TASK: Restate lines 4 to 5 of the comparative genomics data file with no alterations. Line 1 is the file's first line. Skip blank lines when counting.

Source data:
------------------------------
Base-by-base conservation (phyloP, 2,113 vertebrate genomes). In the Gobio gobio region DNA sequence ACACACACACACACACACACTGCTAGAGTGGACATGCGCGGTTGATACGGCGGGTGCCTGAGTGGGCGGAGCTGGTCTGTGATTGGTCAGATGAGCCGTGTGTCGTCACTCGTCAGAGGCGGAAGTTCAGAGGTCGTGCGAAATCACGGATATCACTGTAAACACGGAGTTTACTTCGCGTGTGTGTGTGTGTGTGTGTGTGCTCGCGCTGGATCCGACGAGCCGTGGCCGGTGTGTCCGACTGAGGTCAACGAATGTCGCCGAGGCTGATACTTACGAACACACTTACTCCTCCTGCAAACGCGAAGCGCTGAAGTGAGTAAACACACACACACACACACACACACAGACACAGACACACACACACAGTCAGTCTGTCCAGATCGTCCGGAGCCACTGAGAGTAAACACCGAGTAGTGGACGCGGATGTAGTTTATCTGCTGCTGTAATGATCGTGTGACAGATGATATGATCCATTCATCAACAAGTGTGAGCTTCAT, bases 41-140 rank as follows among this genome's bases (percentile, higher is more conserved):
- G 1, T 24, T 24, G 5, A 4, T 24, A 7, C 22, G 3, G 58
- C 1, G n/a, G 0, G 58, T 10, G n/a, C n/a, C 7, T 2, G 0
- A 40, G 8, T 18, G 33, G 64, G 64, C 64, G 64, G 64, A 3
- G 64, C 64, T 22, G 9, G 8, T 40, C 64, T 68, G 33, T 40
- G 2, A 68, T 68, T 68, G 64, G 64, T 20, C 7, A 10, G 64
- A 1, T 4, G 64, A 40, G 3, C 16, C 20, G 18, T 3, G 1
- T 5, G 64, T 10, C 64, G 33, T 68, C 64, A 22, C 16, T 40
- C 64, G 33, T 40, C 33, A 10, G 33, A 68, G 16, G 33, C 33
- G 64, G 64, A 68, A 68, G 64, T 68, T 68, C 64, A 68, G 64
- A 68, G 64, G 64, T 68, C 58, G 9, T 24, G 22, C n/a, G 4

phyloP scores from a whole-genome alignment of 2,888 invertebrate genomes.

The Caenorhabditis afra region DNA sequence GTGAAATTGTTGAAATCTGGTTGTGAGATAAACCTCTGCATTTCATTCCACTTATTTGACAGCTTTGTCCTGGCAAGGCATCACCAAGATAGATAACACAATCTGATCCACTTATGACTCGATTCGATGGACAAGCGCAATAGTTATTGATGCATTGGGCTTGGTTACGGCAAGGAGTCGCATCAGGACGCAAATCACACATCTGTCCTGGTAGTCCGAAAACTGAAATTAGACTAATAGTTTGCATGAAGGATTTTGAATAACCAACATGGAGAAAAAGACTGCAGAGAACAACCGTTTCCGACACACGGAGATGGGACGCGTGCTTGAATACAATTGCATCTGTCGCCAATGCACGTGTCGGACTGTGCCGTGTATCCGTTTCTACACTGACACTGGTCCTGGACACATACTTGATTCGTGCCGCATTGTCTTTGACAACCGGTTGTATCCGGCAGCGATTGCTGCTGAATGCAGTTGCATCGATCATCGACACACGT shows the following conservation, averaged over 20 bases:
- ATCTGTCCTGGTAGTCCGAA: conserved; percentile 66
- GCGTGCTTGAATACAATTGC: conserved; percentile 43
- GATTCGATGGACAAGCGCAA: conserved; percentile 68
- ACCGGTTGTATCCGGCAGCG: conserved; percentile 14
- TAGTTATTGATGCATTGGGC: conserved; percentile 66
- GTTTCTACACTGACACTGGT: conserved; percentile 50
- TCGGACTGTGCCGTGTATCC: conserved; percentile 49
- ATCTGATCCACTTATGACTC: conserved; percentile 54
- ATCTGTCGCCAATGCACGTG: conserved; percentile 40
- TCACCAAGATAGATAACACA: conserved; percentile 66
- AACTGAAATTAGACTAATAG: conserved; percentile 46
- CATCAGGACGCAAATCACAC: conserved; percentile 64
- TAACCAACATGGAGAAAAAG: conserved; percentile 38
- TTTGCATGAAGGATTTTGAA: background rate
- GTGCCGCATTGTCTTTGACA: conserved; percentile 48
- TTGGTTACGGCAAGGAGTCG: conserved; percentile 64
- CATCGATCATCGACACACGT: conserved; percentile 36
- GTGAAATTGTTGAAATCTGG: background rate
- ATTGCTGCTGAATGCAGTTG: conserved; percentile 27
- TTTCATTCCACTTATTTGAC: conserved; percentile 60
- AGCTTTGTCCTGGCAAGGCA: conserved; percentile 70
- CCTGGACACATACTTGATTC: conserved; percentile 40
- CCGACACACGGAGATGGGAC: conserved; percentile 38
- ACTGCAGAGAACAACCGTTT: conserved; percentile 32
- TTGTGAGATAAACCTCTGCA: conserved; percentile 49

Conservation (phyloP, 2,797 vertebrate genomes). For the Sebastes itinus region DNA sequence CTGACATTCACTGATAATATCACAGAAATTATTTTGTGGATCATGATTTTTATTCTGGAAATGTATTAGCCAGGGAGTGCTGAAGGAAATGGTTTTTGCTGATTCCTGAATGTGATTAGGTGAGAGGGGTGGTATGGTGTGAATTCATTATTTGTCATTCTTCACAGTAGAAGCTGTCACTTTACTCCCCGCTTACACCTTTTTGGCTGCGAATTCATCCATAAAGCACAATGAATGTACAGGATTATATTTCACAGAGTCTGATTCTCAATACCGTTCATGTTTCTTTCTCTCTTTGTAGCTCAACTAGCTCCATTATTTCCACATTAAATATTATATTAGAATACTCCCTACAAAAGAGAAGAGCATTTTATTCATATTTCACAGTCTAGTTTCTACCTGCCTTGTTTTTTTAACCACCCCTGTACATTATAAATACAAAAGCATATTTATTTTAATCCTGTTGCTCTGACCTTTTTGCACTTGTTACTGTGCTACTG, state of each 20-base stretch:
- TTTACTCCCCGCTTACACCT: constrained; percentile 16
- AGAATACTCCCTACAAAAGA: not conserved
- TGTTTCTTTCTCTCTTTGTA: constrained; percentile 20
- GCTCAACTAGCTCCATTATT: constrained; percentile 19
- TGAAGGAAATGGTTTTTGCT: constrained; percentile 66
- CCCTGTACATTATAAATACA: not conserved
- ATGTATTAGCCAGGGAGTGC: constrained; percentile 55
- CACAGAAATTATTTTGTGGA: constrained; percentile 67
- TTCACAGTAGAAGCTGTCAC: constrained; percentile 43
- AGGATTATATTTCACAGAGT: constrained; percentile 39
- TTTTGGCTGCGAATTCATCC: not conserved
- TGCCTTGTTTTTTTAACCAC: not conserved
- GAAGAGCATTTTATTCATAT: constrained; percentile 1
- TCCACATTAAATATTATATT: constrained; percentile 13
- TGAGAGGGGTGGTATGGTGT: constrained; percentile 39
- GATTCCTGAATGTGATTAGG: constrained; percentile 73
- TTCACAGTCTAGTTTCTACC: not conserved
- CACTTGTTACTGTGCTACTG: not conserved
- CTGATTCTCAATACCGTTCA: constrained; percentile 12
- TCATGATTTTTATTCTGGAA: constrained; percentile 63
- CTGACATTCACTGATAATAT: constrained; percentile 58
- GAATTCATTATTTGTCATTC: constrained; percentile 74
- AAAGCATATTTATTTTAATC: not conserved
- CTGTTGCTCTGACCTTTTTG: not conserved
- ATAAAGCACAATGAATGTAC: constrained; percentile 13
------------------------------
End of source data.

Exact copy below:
- A 40, G 8, T 18, G 33, G 64, G 64, C 64, G 64, G 64, A 3
- G 64, C 64, T 22, G 9, G 8, T 40, C 64, T 68, G 33, T 40